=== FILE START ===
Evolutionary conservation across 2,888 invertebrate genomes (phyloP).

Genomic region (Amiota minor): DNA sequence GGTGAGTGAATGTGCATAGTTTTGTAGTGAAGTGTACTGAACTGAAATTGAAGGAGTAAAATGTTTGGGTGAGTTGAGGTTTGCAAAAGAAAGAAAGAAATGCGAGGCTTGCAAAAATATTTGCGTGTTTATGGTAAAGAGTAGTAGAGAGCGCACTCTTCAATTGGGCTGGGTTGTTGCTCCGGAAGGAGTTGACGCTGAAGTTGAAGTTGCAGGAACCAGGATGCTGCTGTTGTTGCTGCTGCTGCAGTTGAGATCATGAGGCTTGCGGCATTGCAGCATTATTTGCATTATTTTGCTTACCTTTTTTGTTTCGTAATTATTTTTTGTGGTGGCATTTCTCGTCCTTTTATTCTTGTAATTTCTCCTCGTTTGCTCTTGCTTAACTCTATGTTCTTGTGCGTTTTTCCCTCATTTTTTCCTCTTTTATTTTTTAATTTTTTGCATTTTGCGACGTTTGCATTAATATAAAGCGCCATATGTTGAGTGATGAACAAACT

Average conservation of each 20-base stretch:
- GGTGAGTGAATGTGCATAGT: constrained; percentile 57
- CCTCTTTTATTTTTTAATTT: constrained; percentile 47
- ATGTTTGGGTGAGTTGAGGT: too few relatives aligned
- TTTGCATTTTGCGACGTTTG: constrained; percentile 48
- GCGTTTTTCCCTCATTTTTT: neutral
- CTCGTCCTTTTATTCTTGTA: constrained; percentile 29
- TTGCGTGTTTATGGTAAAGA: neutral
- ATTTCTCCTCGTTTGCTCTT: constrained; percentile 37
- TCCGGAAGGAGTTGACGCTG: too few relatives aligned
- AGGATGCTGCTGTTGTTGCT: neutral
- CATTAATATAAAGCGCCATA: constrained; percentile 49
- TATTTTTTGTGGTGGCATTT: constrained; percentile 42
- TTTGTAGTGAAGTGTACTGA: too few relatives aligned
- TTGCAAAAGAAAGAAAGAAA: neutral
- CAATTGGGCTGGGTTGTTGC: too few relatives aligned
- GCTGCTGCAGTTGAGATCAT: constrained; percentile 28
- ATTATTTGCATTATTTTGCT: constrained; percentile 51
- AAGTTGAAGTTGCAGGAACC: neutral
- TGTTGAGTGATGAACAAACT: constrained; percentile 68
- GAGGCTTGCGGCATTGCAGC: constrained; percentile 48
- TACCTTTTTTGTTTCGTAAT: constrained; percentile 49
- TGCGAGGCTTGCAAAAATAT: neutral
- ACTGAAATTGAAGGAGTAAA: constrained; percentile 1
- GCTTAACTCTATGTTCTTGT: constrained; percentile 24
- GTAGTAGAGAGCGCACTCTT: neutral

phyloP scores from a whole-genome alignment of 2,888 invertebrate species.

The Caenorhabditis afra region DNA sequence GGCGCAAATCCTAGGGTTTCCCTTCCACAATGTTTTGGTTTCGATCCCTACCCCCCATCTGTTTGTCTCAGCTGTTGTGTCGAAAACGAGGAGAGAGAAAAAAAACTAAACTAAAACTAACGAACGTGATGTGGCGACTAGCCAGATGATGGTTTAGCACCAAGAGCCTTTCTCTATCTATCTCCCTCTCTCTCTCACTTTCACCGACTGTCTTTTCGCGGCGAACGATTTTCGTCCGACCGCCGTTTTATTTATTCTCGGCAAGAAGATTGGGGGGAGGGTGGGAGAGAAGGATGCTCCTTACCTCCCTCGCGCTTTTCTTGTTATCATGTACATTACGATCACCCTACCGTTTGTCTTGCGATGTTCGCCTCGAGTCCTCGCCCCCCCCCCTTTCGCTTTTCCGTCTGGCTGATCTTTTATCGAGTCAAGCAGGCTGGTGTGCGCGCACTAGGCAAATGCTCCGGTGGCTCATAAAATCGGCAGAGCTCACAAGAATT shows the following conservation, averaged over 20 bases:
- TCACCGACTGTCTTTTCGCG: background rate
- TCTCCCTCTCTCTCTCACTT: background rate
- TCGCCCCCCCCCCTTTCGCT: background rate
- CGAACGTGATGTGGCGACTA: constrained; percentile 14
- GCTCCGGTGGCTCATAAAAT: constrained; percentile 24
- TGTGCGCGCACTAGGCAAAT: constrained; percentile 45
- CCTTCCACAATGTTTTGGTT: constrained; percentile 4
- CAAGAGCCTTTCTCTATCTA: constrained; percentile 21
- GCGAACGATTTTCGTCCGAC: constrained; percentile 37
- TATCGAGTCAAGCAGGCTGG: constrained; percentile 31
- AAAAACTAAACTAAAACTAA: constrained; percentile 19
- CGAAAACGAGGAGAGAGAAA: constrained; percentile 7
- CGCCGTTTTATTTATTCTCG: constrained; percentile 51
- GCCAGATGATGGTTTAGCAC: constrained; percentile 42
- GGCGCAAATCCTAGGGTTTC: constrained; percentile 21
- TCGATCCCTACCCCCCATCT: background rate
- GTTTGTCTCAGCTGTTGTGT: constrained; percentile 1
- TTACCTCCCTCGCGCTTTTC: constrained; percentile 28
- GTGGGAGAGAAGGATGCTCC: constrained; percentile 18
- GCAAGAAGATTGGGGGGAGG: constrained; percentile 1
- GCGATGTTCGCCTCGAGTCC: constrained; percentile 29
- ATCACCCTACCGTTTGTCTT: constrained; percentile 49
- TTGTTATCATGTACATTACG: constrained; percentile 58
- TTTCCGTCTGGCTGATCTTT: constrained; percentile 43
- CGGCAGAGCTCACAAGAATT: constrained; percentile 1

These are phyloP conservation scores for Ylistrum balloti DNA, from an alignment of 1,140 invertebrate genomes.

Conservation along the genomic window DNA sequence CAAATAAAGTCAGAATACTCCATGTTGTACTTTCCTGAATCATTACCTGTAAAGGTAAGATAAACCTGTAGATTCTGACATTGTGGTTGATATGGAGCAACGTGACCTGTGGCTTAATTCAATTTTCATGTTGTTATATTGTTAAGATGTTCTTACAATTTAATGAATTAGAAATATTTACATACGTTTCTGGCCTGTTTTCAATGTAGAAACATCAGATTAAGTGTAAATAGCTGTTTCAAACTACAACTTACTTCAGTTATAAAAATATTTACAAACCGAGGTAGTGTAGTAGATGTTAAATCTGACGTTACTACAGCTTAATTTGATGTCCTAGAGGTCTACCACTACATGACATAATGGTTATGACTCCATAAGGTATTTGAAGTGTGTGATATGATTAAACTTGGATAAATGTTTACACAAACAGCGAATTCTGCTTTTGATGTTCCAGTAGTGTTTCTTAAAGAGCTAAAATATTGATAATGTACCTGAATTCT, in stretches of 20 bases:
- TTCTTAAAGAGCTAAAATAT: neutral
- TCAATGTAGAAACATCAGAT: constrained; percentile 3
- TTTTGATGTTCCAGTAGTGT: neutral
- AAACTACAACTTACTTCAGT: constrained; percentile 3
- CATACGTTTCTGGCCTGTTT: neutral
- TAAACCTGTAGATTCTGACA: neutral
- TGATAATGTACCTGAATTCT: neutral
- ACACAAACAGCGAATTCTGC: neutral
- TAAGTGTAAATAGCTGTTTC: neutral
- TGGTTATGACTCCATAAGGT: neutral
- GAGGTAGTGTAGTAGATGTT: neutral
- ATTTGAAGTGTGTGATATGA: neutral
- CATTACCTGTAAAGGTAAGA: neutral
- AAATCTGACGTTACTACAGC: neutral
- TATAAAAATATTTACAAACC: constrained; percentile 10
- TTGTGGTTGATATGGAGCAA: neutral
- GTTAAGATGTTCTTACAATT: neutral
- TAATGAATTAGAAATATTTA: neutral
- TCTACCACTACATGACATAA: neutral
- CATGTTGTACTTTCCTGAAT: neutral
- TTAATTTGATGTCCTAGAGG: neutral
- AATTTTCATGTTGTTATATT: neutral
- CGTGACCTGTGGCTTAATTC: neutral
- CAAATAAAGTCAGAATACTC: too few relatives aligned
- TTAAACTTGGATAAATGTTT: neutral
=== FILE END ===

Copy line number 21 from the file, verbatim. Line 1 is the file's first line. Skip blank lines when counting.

- AAGTTGAAGTTGCAGGAACC: neutral